This blog post is an excerpt from GovLoop’s recent guide Your Questions Answered: The Internet of Things in Government. Download the full guide here.
Bob Bennett views IoT as a means to better engagement with citizens.
“Deployment of technology makes the city maybe a cool city, but if you focus on people and data, that’s when you turn into a smart city ... It’s all about making the city work more efficiently for citizens,” he said.
IoT provides cities an opportunity to keep up with changing citizen demands for connectivity. As technology becomes more and more prevalent in everyday life, citizens expect more connectivity throughout the city. Bennett acknowledged this, saying that keeping up with citizens is one of the biggest goals for cities now.
Kansas City has done a lot to keep up with its citizens. It has installed a two-and-a-half-mile streetcar line through the city’s downtown, with free public Wi-Fi covering 51 blocks surrounding the route, provided by a partnership with Sprint. Bennett offered an example of how this connectivity helped him: “I was able to walk out of my office one afternoon, start to download a presentation and by the time I walked about 16 blocks, it had downloaded. Never lost continuity the entire trip.”
Ten percent of that Wi-Fi bandwidth is dedicated to IoT devices, such as sensitivity light systems and people counters in the streetlights. The people counters can identity how many people are in a given area, allowing the adaptive light systems to dim the lights when there are no people nearby. Knowing how many people are in an area can also help the city prioritize services like police coverage or trash pickup. This data also provides insight into thinks like which areas have huge numbers of people but no restaurants.
The city has also installed 25 information kiosks connected to the public Wi-Fi. The kiosks provide information about where the streetcars are, allowing people to make more informed decisions about their travel plans. In addition, the kiosks offer restaurant reviews and recommendations, allowing people to make decisions about where to go communally. These kiosks had been accessed 14,000 times in the last month, said Bennett.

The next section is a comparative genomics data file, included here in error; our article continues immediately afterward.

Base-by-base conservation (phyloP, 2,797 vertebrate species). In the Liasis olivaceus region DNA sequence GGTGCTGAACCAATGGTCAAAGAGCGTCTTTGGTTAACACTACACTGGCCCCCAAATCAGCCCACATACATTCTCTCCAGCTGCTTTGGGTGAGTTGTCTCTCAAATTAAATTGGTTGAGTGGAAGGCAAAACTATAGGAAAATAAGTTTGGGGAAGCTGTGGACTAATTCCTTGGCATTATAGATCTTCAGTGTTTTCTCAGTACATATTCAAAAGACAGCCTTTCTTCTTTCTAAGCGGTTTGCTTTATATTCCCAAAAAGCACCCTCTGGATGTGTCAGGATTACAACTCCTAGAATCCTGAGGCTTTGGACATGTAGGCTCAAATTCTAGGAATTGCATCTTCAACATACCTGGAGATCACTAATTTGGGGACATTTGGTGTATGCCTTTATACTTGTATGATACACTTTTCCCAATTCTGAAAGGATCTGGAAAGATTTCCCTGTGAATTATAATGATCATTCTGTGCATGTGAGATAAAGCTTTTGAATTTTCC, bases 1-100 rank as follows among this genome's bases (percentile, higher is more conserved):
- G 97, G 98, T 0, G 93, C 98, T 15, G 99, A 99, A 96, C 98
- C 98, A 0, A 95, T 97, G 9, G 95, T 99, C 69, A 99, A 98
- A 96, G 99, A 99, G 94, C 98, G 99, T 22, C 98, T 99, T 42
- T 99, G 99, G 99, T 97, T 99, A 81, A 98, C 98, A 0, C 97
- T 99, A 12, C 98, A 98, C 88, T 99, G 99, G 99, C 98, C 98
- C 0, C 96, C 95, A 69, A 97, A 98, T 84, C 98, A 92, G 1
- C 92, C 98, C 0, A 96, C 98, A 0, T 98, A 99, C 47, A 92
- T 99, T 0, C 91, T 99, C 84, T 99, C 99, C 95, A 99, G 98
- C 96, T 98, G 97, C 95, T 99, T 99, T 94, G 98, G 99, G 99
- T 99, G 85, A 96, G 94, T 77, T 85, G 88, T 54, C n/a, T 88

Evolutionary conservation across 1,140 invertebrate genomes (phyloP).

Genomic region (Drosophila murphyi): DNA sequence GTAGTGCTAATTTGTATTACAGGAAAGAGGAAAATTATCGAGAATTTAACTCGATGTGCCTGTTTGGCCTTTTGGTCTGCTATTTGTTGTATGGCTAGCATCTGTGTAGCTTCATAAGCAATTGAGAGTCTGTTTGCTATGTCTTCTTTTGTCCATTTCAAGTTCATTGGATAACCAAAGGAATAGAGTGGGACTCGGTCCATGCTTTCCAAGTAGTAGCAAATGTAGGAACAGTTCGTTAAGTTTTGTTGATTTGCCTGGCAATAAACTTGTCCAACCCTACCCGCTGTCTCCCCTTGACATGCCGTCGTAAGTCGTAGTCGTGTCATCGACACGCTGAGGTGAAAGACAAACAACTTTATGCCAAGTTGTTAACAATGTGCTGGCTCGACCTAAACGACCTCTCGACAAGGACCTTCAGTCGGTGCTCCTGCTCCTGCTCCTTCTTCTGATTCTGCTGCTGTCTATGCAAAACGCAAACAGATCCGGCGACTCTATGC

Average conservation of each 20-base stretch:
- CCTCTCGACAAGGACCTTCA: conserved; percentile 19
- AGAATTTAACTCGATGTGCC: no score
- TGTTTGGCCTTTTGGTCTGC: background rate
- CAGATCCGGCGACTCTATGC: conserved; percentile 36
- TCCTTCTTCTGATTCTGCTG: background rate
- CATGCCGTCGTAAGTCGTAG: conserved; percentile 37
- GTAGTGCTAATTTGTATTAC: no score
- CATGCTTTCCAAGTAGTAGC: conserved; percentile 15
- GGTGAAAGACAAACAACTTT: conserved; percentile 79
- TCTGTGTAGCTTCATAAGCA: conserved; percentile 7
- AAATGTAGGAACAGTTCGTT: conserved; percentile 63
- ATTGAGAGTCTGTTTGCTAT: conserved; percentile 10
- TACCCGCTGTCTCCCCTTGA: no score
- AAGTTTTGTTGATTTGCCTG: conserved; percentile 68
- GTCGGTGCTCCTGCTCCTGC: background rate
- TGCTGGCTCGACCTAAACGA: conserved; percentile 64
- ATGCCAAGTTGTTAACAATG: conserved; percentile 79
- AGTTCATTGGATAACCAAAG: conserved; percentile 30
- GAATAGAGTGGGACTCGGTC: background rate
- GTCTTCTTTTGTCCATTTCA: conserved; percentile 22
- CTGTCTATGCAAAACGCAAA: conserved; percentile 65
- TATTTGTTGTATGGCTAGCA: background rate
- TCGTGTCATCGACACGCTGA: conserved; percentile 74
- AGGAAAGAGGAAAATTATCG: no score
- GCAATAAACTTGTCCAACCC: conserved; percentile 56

As one of seven finalists in the Smart City Challenge—which was recently won by Columbus, Ohio—Kansas City proposed a plan based on three pillars: transforming a proposed bus and rapid transit line in the eastern part of the city, building new autonomous vehicle corridors that would connect the eastern and western sides and establishing a series of community empowerment projects. The plan included implementing the same technology—the streetlights and sensors, free public Wi-Fi—that revitalized the downtown area in blighted neighborhoods in the east and creating an innovation center to catalog lessons learned so they could be shared with other cities.
With the growth of connected devices and cities, security concerns grow as well. Bennett explained how the city approached data privacy and security. Essential to security is the city’s partnership with Sprint.
“We have the benefit of having Sprint’s web security involved. And we’re the beneficiaries of their advances. Their R&D is significantly faster than a typical city procurement process,” he said.
The city will never see individual data from the public Wi-Fi, Bennett said. Rather, the city receives general, anonymized data about the general population in order to develop and adapt its strategies. This data is available on its open data site.
Bennett offered some advice for other governments beginning their smart city journeys. His first piece of advice is to “embrace the fact that cities can’t do this all by themselves.” Cities have to build and engage partnerships that transcend a single project. Cities are, however, obligated to respect citizens’ privacy.
Kansas City worked to achieve this by partnering with a local law school to establish a citizens’ bill of rights for data. Bennett emphasized, “You have to make sure you engage your citizenry to let them know what you’re doing and why you’re doing it.” His final piece of advice is to have a sense of humor and to “look at today’s failure as the impetus for tomorrow’s success because you’ve learned something along the way.”
In the future, Bennett imagines greater smart integration of the remaining departments, such as water and energy. There are advances happening, like a building that generates its own energy, that wouldn’t have been possible without smart technologies.
“I think that type of thing will grow as we get to the point where we’re being more efficient with the resources that we’ve been given,” Bennett said.